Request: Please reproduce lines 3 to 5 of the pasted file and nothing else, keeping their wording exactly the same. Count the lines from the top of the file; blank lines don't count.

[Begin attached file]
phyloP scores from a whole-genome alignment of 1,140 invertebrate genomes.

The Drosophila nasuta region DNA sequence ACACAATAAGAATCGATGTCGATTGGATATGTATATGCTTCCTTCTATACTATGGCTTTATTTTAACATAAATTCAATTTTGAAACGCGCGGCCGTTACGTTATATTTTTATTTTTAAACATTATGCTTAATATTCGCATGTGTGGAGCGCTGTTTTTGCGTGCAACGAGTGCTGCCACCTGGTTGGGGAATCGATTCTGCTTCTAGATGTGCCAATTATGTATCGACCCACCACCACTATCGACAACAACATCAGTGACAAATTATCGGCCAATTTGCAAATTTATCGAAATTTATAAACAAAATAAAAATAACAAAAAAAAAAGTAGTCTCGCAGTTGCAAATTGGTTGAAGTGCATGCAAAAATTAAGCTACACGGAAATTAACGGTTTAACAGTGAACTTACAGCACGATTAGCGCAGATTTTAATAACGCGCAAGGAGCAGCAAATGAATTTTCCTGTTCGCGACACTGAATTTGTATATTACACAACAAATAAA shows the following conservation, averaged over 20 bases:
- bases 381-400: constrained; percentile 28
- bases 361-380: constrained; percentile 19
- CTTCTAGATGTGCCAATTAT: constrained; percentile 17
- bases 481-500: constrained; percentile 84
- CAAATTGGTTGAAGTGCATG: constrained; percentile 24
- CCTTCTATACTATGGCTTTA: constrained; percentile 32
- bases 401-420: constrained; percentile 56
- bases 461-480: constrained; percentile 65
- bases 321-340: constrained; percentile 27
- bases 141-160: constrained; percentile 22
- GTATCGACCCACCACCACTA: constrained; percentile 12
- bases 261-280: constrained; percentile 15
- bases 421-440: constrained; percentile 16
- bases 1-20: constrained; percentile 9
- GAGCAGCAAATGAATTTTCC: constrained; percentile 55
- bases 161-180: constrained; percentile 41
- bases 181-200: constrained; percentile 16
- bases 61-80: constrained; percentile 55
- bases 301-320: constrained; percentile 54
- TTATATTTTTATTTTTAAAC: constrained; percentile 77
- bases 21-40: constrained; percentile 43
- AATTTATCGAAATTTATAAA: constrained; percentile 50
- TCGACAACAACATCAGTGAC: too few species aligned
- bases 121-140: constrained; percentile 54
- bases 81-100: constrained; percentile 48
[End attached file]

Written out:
- bases 381-400: constrained; percentile 28
- bases 361-380: constrained; percentile 19
- CTTCTAGATGTGCCAATTAT: constrained; percentile 17